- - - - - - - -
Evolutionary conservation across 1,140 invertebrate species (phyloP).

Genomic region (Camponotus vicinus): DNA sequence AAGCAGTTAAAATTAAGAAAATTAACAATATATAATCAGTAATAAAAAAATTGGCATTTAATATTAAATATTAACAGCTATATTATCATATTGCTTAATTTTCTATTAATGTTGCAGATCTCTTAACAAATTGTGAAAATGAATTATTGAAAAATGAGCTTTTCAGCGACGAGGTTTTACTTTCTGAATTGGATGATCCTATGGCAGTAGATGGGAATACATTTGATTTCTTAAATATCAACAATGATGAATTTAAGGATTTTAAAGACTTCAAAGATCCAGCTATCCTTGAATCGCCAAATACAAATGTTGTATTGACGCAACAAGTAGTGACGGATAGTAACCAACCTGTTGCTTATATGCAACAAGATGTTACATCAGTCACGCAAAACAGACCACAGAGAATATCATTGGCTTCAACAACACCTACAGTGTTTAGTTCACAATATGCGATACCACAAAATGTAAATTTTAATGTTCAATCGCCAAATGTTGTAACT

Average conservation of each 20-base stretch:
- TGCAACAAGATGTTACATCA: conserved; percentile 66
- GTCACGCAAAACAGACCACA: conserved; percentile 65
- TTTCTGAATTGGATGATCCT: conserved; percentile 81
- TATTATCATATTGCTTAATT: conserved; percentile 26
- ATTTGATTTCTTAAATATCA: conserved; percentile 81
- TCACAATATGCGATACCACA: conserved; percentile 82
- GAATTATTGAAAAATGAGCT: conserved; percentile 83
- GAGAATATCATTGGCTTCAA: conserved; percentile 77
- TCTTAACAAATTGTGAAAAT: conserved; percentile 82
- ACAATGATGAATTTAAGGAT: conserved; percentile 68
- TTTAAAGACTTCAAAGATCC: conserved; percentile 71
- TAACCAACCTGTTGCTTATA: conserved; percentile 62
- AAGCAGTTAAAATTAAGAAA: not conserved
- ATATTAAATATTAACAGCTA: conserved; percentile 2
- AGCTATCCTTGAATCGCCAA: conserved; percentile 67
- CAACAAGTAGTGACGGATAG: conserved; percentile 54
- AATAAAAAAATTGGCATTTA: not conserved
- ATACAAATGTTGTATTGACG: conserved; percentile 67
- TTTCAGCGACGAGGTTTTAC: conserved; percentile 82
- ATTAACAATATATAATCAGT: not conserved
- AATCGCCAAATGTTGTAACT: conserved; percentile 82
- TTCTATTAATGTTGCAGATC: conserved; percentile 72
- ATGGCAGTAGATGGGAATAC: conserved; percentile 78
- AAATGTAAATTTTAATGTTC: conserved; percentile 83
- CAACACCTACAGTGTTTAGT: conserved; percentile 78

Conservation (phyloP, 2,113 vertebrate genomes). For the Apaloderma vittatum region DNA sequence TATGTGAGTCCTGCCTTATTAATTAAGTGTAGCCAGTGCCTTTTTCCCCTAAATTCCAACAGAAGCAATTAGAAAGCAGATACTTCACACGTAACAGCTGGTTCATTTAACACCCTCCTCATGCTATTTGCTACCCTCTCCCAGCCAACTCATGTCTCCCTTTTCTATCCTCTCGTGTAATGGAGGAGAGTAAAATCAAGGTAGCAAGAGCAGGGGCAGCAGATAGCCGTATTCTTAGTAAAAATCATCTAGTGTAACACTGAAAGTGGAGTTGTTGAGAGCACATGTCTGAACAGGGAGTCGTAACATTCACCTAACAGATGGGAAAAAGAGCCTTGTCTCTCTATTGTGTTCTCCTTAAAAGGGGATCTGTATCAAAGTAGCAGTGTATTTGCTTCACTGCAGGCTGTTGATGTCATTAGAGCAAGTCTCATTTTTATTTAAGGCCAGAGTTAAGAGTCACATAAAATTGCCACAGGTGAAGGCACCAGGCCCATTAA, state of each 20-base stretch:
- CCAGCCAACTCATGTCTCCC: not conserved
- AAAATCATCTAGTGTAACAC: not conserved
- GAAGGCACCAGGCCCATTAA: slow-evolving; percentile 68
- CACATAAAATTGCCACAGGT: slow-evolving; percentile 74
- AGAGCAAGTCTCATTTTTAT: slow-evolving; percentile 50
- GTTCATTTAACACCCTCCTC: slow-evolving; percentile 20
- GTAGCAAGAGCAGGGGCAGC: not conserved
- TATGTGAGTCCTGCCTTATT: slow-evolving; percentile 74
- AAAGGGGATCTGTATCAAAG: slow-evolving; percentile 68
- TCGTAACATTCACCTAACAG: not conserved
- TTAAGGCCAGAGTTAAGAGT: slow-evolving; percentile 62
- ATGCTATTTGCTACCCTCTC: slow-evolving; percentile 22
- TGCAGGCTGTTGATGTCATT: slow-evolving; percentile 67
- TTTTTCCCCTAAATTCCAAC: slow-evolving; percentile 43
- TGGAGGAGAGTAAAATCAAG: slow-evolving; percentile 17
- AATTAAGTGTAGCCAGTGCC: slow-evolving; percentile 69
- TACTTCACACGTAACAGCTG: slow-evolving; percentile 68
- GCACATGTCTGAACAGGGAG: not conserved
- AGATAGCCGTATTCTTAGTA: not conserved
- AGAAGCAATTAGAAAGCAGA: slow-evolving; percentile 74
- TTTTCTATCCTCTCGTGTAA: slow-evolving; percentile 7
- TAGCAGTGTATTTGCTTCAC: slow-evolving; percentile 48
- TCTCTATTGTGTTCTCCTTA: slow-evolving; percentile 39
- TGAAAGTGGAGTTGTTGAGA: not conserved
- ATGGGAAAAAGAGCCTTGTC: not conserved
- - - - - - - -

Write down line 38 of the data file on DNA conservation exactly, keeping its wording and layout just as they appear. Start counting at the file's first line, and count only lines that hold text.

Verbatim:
- AAAGGGGATCTGTATCAAAG: slow-evolving; percentile 68